Indonesia's gross domestic product grew 5.07 percent in the first quarter of this year, down from 5.18 percent in the fourth quarter of last year, but BI confirmed it still expects growth this year below the midpoint of 5.0-5.4 percent.
     In addition to the rate cut, BI said it would institute a policy mix in cooperation with the government and other authorities to boost exports and tourism and attract foreign direct investment.
     Indonesia's current account deficit, one of the reasons behind last year's rate hikes, is expected widen in the short run as exports decline but further ahead it is expected to narrow this year to 2.5-3.0 percent of GDP from almost 3.0 percent in 2018 as foreign capital is attracted.
      Indonesia's inflation rate eased slightly to 3.28 percent in June from 3.32 percent in May and BI reiterated it still expects inflation this year to be below the midpoint of its target corridor of 3.5 percent, plus/minus 1 percentage points.

South Korea cuts rate 25 bps, to keep easy policy stance

     South Korea's central bank cut its benchmark base rate by 25 basis points to 1.50 percent and said it will maintain an accommodative monetary policy stance as economic growth is expected to be moderate and inflationary pressures will remain low in response to a slowing global economy from trade disputes between the U.S. and China.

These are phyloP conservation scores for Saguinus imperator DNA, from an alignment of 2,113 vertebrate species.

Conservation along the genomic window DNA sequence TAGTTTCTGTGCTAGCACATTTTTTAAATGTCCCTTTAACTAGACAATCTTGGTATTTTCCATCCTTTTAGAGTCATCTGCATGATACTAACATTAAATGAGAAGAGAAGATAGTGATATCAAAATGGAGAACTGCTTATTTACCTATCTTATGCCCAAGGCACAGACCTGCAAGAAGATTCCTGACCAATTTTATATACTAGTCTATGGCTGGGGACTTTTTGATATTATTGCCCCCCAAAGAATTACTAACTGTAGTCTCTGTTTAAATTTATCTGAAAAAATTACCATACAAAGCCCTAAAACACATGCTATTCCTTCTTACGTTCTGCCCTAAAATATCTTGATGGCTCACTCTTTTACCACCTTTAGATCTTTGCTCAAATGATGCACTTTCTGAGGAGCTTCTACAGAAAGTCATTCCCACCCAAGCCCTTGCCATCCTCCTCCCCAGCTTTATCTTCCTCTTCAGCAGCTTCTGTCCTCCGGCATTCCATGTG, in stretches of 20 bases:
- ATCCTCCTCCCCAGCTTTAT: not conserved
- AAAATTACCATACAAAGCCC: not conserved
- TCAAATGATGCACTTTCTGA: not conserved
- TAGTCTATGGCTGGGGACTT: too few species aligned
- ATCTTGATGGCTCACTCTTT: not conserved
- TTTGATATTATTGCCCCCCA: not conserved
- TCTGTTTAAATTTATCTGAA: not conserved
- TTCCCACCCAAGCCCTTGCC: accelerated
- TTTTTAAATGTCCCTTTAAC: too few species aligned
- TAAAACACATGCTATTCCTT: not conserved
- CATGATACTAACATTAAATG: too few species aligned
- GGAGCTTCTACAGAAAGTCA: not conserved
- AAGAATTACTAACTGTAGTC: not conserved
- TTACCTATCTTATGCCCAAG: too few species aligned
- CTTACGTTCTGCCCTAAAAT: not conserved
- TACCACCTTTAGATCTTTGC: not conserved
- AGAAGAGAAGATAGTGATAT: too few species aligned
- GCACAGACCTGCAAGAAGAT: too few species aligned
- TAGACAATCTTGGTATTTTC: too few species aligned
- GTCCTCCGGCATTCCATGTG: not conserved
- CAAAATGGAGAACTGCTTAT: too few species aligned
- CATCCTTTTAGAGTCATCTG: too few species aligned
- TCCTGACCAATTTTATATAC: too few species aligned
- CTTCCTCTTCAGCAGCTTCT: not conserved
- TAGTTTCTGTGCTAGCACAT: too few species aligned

It is Bank of Korea's (BOK) first rate cut since June 2016 and reverses the 25-point rate hike in November 2018, which was partly due to concern over rising household debt but also to give the central bank some more room to deal with any future economic downturns.
     The rate cut comes after recent data showed a large drop in South Korean exports as the global economy cools, and BOK lowered its forecast for 2019 economic growth to around 2.2 percent from April's forecast of 2.5 percent, which had been cut from an earlier 2.6 percent.
    South Korea's won fell 0.3 percent immediately after the rate cut to 1,182.6 per U.S. dollar, pushing this year's depreciation to 5.5 percent, before settling slightly higher at 1,178.5.
     "The Board (of BOK) judges that the pace of domestic economic growth has slowed as construction investment has continued undergoing an adjustment and the slowdowns in exports and facilities investment have deepened, although consumption has continued to grow moderately," BOK said.
     South Korea's gross domestic product slowed to annual growth of only 1.7 percent in the first quarter of this year, down from 2.9 percent in the fourth quarter of last year, with exports in the second quarter down 8.4 percent after a 8.5 percent fall in the first quarter.
     BOK expects the decline in construction investment to continue as exports and facilities investment also recover later than it had expected while consumption will continue to grow.
     South Korea's inflation rate has remained well below its 2.0 percent target - it was steady at 0.7 percent in May and June - and BOK expects inflation to remain below the path it predicted in April.
     BOK forecast headline inflation would fluctuate below 1.0 percent for some time and then run at the low to mid-1.0 percent level in 2020.

Tuesday, July 16, 2019

Pakistan raises rate 100 bps but tightening likely finished